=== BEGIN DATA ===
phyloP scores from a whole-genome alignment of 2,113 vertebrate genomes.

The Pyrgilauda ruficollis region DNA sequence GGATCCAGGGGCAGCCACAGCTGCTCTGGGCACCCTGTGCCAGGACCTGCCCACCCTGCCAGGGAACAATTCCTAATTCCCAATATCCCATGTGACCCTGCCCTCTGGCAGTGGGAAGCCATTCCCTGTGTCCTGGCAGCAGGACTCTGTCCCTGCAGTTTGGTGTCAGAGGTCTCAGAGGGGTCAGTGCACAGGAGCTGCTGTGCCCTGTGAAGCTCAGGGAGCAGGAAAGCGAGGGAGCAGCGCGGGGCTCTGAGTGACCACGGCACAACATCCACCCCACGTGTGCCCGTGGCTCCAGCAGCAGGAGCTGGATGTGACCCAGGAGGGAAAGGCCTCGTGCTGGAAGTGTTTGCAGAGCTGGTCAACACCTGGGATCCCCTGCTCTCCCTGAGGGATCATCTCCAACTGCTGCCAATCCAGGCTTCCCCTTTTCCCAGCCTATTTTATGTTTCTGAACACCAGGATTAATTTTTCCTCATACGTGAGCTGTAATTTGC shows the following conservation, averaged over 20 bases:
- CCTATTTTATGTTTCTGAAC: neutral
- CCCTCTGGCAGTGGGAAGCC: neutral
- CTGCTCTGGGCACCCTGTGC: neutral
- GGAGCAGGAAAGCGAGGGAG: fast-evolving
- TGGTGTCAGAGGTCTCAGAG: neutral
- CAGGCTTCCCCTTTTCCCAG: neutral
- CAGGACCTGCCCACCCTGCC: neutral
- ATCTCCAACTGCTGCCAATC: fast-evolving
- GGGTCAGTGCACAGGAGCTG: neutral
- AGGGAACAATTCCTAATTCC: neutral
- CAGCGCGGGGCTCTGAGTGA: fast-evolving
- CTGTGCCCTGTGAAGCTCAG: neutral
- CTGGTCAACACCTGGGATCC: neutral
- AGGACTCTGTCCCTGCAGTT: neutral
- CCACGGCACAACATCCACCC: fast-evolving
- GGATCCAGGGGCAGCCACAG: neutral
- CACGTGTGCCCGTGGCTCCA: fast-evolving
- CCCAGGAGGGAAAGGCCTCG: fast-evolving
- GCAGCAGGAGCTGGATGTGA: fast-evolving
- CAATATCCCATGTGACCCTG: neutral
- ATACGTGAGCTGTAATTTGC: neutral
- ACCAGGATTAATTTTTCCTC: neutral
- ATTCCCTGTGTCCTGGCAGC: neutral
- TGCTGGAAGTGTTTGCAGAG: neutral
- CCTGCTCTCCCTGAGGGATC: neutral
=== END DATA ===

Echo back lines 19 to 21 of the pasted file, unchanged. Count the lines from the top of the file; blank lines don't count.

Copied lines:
- CACGTGTGCCCGTGGCTCCA: fast-evolving
- CCCAGGAGGGAAAGGCCTCG: fast-evolving
- GCAGCAGGAGCTGGATGTGA: fast-evolving